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Acoustic Guitar help!

Discussion in 'Guitars' started by mannyr, May 22, 2012.

  1. mannyr

    mannyr Active Member

    This is making me the most frustrated. I cannot get my acoustic guitar bit to sound good, it sounds like I'm recording it into my embedded laptop microphone, is it my playing? Here's some details:

    I used a Rode NT2 into the blue robbie into apogee duet 2, turned out weak (and all i could hear was the atonal sound of the pick)
    I tried a TLM 102 into the Blue Robbie into Apogee Duet 2, turned out worse, murky and unclear.

    I placed it where the bridge meets the body, not exactly in a live room however. I'm using a new Taylor guitar that I bought for 600 dollars.. I forget the model name, model names aren't on guitars, correct? I'll try to look it up for you guys, but can you at leas tell me where I went wrong?

    EDIT: Im pretty sure its the 210
  2. GZsound

    GZsound Active Member

    Doesn't the Apogee have preamps built in?

    I would try the shortest, most simple signal chain first. Go from mic to the Apogee, make sure you have phantom power turned on and make sure you have given the mic enough gain.

    Something is wrong in your signal chain, not your guitar.
  3. Boswell

    Boswell Moderator Distinguished Member

    Although the 210 series are not the top-of-the-range, those Taylors are great recording guitars. You should find the model number on the label visible through the sound hole.

    The NT2-A is a high-output mic and the Duet2 has a huge amount of gain available (75dB), so there is no reason not to get sufficient signal level. You need to have the NT2-A set to cardioid pattern for this application.

    I would take GZ's advice and leave the Blue Robbie out of it until you have got everything working correctly just using the Duet. You can then evaluate the sonic differences between using the Duet's pre-amps on their own and the chain of the Blue Robbie pre-amps into the Duet's pre-amps. You'll need to keep the gain low in the Blue Robbie, as the Duet can handle only +20dBu max, and it would be easy to overload it. Make sure you turn the phantom power off in the Duet when you daisy-chain it with the Blue Robbie.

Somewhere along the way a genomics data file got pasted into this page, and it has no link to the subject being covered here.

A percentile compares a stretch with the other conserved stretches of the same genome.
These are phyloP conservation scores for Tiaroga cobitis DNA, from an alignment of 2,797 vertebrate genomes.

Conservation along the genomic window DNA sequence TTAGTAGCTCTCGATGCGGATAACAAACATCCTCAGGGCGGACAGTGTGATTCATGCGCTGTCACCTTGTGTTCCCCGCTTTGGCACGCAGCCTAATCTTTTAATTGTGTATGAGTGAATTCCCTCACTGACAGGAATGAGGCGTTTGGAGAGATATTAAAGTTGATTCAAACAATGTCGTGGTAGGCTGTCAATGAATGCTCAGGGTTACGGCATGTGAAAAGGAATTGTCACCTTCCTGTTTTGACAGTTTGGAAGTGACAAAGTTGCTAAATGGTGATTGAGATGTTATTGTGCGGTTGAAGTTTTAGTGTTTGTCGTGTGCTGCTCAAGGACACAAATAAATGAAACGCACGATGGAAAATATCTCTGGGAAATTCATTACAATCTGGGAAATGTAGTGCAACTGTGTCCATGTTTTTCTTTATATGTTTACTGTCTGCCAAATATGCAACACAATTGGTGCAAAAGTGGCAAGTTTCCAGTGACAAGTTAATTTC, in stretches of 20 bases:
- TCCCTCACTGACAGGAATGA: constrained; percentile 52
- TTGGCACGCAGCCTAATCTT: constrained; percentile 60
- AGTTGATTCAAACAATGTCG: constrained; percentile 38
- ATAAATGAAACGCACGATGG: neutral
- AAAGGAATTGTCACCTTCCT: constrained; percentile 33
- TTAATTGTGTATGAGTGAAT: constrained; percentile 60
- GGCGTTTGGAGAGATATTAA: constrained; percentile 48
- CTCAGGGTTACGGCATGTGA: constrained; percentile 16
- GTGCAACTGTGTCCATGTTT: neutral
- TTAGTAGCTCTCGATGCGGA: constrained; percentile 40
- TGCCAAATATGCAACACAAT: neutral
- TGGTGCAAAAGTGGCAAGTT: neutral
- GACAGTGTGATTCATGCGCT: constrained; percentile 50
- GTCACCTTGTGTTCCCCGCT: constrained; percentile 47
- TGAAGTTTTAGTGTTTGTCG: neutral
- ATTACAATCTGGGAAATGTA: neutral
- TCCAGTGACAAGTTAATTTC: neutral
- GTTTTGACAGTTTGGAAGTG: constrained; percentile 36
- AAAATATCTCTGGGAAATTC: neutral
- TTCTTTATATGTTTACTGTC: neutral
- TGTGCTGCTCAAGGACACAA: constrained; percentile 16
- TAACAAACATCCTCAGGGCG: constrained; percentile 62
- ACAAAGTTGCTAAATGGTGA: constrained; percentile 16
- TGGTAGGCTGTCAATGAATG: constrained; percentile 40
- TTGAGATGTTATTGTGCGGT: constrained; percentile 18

Just a quick question: have you checked that you have the front of the NT2-A microphone (has the gold dot) facing the guitar?
  4. thatjeffguy

    thatjeffguy Active Member

    Try a different mic placement. Start by aiming the mic at the point where the neck meets the body, about 6" - 8" away and angled down at the neck at about 20 degrees. This should give you a clearer sound, with less pick noise. Then adjust this placement as necessary to achieve the best tone. Point a little more toward the body for a fuller, more bassy tone, or point slightly up the neck for a more trebly tone.

    Depending on how this guitar is to be used in the mix, you may want to try recording with two mics: one placed the way I described above, the other placed aiming at the body of the guitar just below the bridge. Pan the neck mic to the right and the body mic to the left. This is good when the acoustic guitar comprises the main harmonic & rhythmic element of the mix.

  5. mannyr

    mannyr Active Member

    Thanks guys, I don't have the NT2-A I have the NT2, it was a rare rode mic that was only available for a short time.. I've heard the Robbie makes guitars sound great? I don't understand why your telling me not to use it? would the tlm 102 be better suited?
  6. mannyr

    mannyr Active Member

    by the way, its not a 210.. its a 110 :(
  7. Boswell

    Boswell Moderator Distinguished Member

    You started this thread because you are trying to solve a problem. Both GZ and I suggested you get things working with just the Duet before you put the Blue Robbie back in the chain.

    By all means try the TLM102 as well as the NT2. Neither of those mics is necessarily "better suited"; both should work well. You should decide whether you prefer the sound of one or the other working with that sound source in that acoustic environment and with the particular pre-amp(s) you want to use.
  8. GZsound

    GZsound Active Member

    Yeah...the point is to use the shortest signal chain to see what works and what doesn't. Running a preamp into a preamp isn't the best choice.

    You should be able to get a good clean guitar signal without an outboard preamp.

    You claim that the sound is murky and not clean. So....start with the most simple signal chain and work from there. By using two different mics, you have removed the microphone as the culprit. Next would be your preamps. Try different cables. Try moving the mic and the guitar to different places in your room. In other words, try everything using what you have.

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